Kodi alternative Mobdro steals users' Wi-Fi passwords, seeks to access shared media and installed apps
Mobdro is a streaming app that can be installed on any Android device, including phones, tablets, Amazon's Fire TV Stick, and Google's Chromecast. It has been gaining in popularity for a while now, especially after all the negative press surrounding rival service Kodi.
However, Mobdro is now facing controversy of its own after a new malware report made a number of damning claims about it.
According to the study carried out by cybersecurity company Dark Wolfe Consulting, and reported on by TorrentFreak, Mobdro forwarded users’ Wi-Fi names and passwords to a server reported to be in Indonesia, and uploaded a huge amount of data from the researcher’s device.
The report (PDF) makes the following claims:
- Malware within the app forwarded the researcher’s Wi-Fi network name and password to a server that appeared to be in Indonesia.
- Malware probed the researchers’ network, searching for vulnerabilities that would enable it to access files and other devices. The malware uploaded, without permission, 1.5 terabytes of data from the researcher’s device.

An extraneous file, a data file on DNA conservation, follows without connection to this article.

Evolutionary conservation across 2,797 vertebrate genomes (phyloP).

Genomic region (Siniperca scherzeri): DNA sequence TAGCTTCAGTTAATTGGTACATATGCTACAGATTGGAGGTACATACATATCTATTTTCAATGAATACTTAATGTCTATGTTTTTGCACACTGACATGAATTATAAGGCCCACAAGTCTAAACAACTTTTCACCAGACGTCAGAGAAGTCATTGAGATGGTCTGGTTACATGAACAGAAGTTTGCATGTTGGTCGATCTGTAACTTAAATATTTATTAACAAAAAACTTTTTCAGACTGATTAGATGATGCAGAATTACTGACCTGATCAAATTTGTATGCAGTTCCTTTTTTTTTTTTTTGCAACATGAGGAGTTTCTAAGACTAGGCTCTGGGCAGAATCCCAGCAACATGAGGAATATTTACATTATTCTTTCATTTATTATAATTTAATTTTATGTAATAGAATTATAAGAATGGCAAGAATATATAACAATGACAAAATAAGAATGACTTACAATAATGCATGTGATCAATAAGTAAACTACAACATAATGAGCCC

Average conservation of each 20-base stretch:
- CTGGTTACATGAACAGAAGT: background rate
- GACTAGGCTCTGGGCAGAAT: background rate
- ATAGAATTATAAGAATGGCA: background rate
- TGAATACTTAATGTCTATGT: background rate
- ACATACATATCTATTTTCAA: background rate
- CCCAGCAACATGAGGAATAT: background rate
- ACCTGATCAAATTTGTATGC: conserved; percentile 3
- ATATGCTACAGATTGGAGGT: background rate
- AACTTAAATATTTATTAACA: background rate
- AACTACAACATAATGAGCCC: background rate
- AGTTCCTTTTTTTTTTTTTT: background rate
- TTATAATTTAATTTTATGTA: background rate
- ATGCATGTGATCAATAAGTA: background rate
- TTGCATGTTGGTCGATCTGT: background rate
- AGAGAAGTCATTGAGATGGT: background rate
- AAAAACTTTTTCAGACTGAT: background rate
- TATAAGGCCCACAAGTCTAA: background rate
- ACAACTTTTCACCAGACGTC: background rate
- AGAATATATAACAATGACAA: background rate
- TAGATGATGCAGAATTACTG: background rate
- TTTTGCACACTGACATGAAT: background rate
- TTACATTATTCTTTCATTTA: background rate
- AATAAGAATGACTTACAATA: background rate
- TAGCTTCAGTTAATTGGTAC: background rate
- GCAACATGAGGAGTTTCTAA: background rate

- Mobdro sought access to media content and other legitimate apps on the researcher’s network.
The report, which also covers Kodi and other streaming services, claims:
Once installed, the app checks or monitors for updates. Then, the malware from the apps detonates. Researchers observed that the app that sent the user’s wireless name and password up to an external server in Indonesia then began probing the network and talking to any file-sharing services on the Local Area Network. It also "port knocked," a process to look for other active malware.
The app was also ingesting the stream data that was encoded or encrypted (depending on which app was under evaluation -- both of these types of obfuscation were found). Streams could contain commands that enabled hackers to control the app remotely. If the app is running on a jailbroken device, the app could surreptitiously pull audio and video from a smart TV. The commands could also tell the app to update from another source, pulling down more malware functionality. This is an easy way for hackers to invade networks and evade security.
Now, while this is all very worrying for Mobdro users, it is worth pointing out that the report was commissioned by the Digital Citizens Alliance, which is an anti-piracy group, so the findings should perhaps be taken with a pinch of salt.